A look into the bar area and stairs.
Interior shot of Durty Nelly’s.
Durty Nelly’s Irish Pub/Facebook

Obladee

This wine bar has the best selection of biodynamic wines and local vintages in the city, with an impressive by-the-glass offering ranging from Gaspereau Valley sparkling to Carignans from the Rhone. Pair a tasting with their menu of seasonal vegetable dishes, charcuterie, and French cheeses. In the summer, its hillside patio gives way to a great view of Barrington Street below.

Tartare topped with egg yolk.
Tartare from Obladee.
Obladee/Facebook

King Of Donair

King of Donair is credited as the creator of the Halifax donair, and over the years, it has developed a loyal following — and for good reason. The King’s original donair has been around since 1973 and is a staple in every Nova Scotian’s fast food repertoire. Fancy some garlic fingers (that’s garlic and cheese pizza slices)? King of Donair does those too, and very well.

The Bicycle Thief

This upmarket Italian institution is a cornerstone of Bishop’s Landing on the Halifax waterfront. Its outdoor patio offers unparalleled views of Georges Island and of the waterfront boardwalk, making for great people-watching while enjoying a Negroni. Expect plenty of Italian classics: pasta, panzanella, cioppino, and more.

Patio seating with a red umbrella.
Patio at The Bicycle Thief.
The Bicycle Thief/Facebook

Related Maps

Stillwell Beergarden

Inspired by Toronto’s beer-focused Bar Volo, the owners of Stillwell beer bar on Barrington helped catapult craft brewing in Halifax to a whole new level. A dozen rotating taps feature local and international cider and beer, along with special casks and a great bottle list — try their burger and their famous Tokyo fries. Stillwell’s ever-expanding beer empire also offers up Stillwell Freehouse on Agricola Street, a nod to the British pub, and in the summertime, Stillwell Beergarden on Spring Garden Road takes advantage of an empty lot and turns it the best patio in the city.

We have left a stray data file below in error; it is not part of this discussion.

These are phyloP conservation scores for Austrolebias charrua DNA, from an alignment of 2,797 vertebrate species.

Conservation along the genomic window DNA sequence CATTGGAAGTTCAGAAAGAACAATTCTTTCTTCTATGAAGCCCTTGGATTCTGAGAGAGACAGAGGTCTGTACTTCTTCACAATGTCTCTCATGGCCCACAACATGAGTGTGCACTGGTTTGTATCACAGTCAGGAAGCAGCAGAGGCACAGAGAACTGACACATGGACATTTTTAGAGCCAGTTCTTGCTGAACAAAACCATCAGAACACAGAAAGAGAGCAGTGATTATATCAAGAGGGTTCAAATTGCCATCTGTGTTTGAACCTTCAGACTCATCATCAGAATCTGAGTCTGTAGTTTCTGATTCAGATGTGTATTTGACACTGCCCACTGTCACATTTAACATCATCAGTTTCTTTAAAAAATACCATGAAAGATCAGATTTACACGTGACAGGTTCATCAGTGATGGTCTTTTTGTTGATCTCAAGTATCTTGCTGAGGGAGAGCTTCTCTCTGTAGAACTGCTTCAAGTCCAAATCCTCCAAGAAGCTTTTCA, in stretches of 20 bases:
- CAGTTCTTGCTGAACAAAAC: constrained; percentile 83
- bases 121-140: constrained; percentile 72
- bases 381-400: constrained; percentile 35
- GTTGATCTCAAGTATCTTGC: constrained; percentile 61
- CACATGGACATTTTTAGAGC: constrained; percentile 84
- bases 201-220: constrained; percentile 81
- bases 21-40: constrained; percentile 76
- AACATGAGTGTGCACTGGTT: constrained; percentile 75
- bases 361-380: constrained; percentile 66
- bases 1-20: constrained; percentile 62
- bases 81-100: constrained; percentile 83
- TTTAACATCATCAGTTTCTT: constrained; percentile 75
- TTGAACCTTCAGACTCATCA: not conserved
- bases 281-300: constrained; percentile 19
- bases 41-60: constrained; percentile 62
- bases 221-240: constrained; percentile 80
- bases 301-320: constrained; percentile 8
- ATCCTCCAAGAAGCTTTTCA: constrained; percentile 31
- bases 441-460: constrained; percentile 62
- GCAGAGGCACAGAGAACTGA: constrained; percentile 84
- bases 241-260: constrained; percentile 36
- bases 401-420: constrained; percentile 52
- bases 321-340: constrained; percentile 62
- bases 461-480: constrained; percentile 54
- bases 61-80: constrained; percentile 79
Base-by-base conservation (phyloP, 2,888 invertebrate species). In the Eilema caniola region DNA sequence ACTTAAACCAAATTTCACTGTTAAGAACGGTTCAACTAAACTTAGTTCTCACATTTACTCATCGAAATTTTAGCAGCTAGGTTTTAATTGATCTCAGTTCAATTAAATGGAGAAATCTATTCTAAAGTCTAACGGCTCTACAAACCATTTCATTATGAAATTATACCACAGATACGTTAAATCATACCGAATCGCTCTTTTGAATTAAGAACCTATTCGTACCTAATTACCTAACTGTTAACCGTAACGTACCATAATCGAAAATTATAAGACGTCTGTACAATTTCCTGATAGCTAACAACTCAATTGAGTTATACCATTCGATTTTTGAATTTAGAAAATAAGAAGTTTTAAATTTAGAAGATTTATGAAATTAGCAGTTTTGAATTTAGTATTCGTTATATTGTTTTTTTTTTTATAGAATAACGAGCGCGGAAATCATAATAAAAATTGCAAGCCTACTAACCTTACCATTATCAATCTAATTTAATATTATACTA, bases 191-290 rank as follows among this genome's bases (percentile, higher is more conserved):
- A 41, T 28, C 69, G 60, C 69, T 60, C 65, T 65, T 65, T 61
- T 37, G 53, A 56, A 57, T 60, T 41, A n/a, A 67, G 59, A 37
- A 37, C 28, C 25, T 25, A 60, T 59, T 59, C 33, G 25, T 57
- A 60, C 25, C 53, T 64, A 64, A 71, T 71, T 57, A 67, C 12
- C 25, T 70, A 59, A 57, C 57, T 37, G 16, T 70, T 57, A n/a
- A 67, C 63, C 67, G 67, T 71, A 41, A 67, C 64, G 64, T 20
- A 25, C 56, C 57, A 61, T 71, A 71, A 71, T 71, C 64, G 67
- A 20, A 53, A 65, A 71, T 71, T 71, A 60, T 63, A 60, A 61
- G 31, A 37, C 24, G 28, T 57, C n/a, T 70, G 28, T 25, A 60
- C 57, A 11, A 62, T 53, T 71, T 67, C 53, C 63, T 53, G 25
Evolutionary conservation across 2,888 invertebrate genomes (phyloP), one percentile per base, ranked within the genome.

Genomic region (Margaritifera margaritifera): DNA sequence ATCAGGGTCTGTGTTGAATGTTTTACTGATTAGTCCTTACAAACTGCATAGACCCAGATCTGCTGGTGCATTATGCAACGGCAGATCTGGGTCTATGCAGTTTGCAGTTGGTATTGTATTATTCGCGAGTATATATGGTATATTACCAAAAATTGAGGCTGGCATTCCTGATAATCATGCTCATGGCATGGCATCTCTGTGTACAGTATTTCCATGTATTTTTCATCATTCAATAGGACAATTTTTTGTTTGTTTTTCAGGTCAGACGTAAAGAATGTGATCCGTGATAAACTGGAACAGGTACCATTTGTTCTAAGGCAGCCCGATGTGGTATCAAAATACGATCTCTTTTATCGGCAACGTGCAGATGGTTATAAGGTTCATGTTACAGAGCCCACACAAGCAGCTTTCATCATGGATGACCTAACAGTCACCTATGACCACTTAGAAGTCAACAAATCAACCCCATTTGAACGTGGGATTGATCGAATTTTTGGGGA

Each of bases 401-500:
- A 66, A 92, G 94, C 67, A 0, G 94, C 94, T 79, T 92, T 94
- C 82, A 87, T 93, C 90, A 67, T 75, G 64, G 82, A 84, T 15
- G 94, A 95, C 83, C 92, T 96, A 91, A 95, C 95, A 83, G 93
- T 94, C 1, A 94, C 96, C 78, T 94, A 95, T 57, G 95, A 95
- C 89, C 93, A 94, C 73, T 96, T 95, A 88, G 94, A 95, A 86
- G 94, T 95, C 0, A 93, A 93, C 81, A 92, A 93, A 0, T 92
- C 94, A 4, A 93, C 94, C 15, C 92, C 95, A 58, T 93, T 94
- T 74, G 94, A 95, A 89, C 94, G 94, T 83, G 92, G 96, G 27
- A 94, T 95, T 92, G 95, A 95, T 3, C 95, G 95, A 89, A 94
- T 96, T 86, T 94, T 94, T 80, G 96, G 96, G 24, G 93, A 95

Your Father's Moustache

This classic pub shines brightest in the summertime. While the standard grub and decently priced drinks are great, the sprawling rooftop patio is even better. Grab a spot by the roof’s edge to glimpse Spring Garden Road and the Public Gardens below.

Henry House Pub

Built in 1835, Henry House is a designated National Historic Site of Canada and has been one of the most beloved pubs in Halifax since the late 1960s. Crowded with locals and tourists, Henry House serves up great fish and chips, in addition to traditional Nova Scotia seafood chowder and fishcakes, alongside British pub favourites like curry and shepherd’s pie. 

Related Maps